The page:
Viswanathan Anand, with an extra game in hand like Adams, is now on joint fifth spot in the rankings along with Polgar, Jones and McShane, while Aronian finds himself at the bottom of the table as he is yet to open his account.
London: World champion Viswanathan Anand survived anxious moments before he salvaged a draw against Luke McShane of England in the second round of the London Chess Classic on Sunday.
Story first published on: Monday, 03 December 2012 18:03
Having started with a bye, Anand had the advantage of playing white in the opener but the Indian ace could not find any real advantage and finally survived by the skin of the teeth to open his account.
World number one, Norwegian Magnus Carlsen registered himself as the highest rated player ever in the history defeating second seed Levon Aronian of Armenia in a finely crafted game.
The victory took Magnus to 2856 points in live ratings and he just now needs to maintain the tempo to become the highest rated player ever in the history of the game on January 1.
Former World Champion Vladimir Kramnik of Russia made sure that Carlsen did not get a runaway lead in just two rounds and grinded Hikaru Nakamura of United States in a long drawn queen and pawns endgame.
The other game between Judit Polgar of Hungary and Gawain Jones of England ended in an exciting draw.
With eight rounds still to go in the nine-player round-robin tournament, Carlsen and Kramnik surged ahead with six points apiece in the soccer-like scoring system that gives three points for a win and one for a draw.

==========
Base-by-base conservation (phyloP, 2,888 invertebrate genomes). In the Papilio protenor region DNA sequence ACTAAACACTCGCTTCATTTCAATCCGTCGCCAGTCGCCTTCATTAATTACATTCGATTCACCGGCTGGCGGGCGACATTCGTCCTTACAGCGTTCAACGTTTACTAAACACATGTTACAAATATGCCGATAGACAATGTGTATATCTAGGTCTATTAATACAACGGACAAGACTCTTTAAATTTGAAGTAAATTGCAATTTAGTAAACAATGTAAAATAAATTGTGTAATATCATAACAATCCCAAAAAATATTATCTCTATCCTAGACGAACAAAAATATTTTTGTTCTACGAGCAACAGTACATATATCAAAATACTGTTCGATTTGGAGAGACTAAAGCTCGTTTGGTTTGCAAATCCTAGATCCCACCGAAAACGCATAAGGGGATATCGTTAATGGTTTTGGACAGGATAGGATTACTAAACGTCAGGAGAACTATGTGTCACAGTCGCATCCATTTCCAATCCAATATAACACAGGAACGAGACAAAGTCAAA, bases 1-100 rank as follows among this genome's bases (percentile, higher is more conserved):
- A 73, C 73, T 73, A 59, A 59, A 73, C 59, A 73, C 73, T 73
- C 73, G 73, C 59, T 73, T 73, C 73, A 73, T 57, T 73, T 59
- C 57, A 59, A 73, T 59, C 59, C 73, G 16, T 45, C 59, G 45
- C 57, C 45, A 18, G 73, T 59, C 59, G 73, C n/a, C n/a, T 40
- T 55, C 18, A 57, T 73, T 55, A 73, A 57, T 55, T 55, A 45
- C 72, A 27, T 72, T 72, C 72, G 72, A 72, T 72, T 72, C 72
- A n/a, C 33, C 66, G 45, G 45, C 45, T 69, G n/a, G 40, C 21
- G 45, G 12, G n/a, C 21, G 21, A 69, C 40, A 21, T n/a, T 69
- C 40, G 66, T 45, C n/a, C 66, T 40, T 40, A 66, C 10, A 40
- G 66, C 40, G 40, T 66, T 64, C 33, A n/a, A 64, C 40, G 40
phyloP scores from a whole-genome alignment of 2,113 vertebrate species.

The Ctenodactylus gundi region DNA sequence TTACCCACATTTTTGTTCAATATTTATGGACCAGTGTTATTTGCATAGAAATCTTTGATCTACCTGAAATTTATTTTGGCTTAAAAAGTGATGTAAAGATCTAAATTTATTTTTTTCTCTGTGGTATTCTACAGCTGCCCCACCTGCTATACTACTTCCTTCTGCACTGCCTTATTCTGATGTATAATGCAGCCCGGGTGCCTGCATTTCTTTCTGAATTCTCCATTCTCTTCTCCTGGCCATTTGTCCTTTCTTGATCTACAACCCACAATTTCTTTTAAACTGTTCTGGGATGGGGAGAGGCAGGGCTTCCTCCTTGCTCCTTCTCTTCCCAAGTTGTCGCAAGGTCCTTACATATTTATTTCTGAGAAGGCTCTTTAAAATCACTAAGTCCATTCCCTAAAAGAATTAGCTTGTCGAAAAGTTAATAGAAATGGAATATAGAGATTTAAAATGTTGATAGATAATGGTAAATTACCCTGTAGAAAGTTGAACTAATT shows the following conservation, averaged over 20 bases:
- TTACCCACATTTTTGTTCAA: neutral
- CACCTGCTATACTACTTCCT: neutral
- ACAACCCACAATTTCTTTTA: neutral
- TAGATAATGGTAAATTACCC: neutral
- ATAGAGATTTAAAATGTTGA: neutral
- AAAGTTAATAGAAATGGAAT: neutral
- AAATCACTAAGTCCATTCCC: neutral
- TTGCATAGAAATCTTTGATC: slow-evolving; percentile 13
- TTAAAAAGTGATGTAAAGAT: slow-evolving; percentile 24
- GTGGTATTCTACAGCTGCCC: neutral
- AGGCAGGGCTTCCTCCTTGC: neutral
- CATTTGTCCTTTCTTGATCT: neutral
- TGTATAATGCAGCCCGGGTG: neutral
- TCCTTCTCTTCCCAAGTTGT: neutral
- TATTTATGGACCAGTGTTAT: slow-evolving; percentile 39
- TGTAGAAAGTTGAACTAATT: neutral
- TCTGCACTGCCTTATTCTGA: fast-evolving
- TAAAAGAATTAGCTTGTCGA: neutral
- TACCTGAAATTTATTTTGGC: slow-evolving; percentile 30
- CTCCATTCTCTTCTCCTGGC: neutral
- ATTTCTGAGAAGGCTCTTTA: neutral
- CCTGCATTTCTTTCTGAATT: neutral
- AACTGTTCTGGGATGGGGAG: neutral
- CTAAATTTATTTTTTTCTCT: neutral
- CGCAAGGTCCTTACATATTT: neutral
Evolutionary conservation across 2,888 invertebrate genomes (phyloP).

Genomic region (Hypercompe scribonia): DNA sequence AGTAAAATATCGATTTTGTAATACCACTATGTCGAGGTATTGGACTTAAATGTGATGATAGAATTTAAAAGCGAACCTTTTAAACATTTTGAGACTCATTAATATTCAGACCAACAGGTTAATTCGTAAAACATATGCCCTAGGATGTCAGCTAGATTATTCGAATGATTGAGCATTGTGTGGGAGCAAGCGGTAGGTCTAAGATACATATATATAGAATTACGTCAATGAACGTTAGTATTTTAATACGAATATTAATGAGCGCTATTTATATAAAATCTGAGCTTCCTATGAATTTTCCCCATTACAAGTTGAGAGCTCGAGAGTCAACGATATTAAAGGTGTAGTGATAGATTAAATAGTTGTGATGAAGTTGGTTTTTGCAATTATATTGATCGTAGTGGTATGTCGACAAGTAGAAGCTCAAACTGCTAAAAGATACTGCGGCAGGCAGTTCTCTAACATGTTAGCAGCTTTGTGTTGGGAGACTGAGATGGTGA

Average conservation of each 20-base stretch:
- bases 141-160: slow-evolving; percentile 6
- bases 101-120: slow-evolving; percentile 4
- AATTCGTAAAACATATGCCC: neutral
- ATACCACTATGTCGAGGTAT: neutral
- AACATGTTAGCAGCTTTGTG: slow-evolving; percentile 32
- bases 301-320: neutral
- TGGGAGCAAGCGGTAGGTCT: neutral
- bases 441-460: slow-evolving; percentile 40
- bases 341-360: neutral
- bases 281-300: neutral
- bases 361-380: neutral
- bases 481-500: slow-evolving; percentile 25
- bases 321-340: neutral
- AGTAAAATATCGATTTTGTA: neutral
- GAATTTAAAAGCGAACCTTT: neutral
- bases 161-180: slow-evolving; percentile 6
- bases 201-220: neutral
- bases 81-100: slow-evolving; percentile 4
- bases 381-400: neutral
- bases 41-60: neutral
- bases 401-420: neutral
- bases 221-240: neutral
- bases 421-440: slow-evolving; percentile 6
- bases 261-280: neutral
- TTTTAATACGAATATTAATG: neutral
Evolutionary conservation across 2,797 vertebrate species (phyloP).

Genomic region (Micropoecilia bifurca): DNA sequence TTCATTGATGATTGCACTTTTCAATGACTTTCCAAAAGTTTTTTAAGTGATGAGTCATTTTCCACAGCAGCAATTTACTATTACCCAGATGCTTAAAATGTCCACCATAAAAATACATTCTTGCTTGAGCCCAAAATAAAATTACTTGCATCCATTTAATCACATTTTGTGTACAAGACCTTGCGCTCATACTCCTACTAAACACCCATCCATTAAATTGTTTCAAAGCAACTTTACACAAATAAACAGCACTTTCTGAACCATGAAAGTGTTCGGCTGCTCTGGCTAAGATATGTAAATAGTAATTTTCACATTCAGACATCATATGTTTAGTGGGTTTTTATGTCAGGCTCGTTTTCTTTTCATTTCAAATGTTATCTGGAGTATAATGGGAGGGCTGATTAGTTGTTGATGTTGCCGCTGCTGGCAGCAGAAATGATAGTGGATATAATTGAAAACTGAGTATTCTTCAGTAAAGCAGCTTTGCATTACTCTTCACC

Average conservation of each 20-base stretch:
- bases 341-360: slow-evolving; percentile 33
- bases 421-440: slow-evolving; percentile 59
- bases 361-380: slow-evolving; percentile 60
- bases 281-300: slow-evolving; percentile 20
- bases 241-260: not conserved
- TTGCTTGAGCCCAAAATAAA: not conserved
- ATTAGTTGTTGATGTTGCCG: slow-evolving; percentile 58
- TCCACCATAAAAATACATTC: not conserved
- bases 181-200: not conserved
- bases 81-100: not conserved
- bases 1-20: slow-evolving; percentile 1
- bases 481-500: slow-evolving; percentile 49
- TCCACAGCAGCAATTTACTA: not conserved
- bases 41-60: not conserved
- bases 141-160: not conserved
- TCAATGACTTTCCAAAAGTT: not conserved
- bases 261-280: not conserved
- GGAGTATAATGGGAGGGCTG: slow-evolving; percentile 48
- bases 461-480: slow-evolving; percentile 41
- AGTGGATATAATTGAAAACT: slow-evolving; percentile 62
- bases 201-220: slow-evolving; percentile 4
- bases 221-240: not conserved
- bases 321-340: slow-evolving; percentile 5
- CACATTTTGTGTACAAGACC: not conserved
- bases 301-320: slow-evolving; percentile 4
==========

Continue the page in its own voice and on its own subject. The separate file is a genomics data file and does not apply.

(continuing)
In the first round Carlsen had beaten London-nemesis McShane, while Kramnik got a head-start at the expense of Polgar.
Nakamura and Michael Adams of England share the third spot with three points apiece and the latter has an extra game in hand as he had a bye in the second round.
Anand, with an extra game in hand like Adams, is now on joint fifth spot in the rankings along with Polgar, Jones and McShane, while Aronian finds himself at the bottom of the table as he is yet to open his account.
Anand faced the Slav Chabonenko against McShane and got a miniscule advantage out of the opening. The Indian started to push for more in the middle game and sacrificed a pawn to open up the centre but black remained with enough counter play to retain the dynamic balance.
Exchanges at regular intervals enabled Mcshane to reach a drawn rook and pawns endgame where he had an extra pawn and in a momentary slip in concentration left Anand with a theoretically lost endgame for one brief move.
However, with the clock ticking away McShane could not find the path to victory and Anand was soon back to find the right defense. The marathon lasted 108 moves.
Carlsen was pleasantly surprised by the pawn sacrifice of Aronian early in a closed Ruy Lopez where the Armenian played black. Even as Aronian got his share of counter play and should have drawn, an erroneous plan post the first time control cost him heavily.
Once on top Carlsen gave no chances the clinched the issue in 59 moves.
Kramnik faced a rare sixth move in the Scotch opening as black and benefited in the Queen and pawns endgame knocking down two pawns. The Russian won in 87 moves.
The highest rated woman in the world, Judit Polgar got an advantage in the Sicilian Dragon against debutant Jones but missed the thread in the queen and rook endgame where she had an extra pawn. Jones drew after 73 moves.
Results, Round 2: Magnus Carlsen (Nor, 6) beat Levon Aronian (Arm, 0); Hikaru Nakamura (USA, 3) lost to Vladimir Kramnik (Rus, 6); V Anand (Ind, 1) drew with Luke McShane (Eng, 1); Judit Polgar (Hun, 1) drew with Gawain Jones (Eng, 1); Michael Adams (Eng, 3) had a bye.